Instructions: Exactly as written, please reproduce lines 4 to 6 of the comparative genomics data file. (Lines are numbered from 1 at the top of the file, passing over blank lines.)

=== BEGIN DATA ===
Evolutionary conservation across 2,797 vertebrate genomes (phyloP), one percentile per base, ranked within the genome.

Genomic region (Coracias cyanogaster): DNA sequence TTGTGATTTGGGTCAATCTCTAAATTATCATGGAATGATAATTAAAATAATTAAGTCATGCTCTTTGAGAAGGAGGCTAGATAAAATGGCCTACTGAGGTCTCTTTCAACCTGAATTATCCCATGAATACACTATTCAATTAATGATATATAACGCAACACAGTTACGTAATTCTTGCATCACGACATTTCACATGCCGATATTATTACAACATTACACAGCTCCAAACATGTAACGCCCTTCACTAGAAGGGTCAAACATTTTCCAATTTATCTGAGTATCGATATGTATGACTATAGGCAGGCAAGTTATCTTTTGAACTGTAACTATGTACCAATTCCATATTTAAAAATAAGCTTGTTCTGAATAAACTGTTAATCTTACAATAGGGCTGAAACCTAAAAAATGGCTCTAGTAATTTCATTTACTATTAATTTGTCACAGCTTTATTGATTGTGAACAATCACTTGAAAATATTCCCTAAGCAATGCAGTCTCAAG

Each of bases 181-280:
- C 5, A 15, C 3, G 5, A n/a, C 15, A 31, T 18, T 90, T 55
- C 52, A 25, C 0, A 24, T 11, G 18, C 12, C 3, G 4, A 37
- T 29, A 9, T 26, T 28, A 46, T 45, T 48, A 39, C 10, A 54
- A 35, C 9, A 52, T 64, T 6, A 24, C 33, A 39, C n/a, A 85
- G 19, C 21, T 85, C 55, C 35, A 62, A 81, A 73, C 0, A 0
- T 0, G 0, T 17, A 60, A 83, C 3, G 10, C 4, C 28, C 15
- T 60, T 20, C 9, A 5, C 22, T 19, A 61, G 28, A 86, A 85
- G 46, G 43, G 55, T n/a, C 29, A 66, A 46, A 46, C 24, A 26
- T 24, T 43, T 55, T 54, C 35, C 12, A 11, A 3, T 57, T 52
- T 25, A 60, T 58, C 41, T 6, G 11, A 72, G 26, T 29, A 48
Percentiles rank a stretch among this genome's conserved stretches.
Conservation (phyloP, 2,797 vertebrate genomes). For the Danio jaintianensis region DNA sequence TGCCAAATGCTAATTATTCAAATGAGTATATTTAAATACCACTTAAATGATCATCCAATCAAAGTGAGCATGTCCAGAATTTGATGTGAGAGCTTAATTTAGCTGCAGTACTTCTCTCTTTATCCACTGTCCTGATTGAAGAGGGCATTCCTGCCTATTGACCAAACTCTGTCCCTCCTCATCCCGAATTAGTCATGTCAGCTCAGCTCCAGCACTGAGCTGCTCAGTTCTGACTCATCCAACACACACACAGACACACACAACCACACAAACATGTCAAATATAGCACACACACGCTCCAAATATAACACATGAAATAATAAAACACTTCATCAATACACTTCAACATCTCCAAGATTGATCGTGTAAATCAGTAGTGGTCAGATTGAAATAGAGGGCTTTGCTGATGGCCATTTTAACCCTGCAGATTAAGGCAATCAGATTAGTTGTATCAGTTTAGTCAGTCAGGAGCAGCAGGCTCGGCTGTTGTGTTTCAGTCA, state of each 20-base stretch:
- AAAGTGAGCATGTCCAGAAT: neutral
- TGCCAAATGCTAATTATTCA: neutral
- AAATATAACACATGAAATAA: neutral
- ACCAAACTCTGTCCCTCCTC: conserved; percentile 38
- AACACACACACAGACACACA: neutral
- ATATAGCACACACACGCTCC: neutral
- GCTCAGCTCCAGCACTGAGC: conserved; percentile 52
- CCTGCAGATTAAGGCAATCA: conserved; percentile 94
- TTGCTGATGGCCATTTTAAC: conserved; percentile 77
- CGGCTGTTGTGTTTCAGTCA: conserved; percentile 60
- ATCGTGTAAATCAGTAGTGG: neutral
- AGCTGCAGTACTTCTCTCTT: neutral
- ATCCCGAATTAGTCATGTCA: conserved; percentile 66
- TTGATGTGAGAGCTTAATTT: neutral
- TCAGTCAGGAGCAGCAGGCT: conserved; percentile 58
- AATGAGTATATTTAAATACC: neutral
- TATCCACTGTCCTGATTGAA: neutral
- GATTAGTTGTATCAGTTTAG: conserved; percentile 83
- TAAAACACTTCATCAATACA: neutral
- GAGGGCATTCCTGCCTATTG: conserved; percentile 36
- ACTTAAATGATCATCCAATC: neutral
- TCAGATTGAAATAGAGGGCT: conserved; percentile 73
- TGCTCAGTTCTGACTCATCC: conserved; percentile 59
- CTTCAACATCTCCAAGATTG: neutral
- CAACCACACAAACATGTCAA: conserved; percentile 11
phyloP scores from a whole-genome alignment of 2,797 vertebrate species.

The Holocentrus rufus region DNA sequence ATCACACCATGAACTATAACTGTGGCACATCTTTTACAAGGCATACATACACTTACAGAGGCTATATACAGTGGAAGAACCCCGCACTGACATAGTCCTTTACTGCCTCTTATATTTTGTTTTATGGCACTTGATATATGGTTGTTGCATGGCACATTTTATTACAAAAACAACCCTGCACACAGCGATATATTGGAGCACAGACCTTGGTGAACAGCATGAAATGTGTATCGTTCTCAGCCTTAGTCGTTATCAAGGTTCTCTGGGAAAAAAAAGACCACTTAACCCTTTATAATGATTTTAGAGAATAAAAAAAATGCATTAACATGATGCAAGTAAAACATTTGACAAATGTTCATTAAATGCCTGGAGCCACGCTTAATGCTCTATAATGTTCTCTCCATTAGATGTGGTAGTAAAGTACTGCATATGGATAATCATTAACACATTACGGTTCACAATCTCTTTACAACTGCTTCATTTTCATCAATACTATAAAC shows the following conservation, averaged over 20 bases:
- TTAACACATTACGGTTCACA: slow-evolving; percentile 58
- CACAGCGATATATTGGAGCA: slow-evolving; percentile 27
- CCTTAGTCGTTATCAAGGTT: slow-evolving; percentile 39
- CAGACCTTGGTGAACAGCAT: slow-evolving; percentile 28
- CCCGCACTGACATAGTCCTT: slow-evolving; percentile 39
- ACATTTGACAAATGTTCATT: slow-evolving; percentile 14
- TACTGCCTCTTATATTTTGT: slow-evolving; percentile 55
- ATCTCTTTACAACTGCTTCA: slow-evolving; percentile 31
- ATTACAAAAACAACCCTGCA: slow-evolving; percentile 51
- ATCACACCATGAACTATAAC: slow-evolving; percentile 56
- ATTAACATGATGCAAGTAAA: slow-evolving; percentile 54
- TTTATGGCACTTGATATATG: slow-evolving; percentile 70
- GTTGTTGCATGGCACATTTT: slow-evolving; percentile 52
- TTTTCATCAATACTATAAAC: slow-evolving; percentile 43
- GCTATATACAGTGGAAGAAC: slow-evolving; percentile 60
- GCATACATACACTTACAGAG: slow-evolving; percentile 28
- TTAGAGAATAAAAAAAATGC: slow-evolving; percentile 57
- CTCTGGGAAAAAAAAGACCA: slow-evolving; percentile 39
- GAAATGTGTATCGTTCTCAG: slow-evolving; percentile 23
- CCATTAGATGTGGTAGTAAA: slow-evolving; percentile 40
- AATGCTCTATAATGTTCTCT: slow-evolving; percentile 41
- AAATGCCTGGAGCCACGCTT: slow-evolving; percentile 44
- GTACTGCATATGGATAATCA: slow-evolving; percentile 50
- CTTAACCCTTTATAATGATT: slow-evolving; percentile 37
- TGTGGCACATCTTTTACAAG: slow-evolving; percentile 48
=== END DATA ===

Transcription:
- C 5, A 15, C 3, G 5, A n/a, C 15, A 31, T 18, T 90, T 55
- C 52, A 25, C 0, A 24, T 11, G 18, C 12, C 3, G 4, A 37
- T 29, A 9, T 26, T 28, A 46, T 45, T 48, A 39, C 10, A 54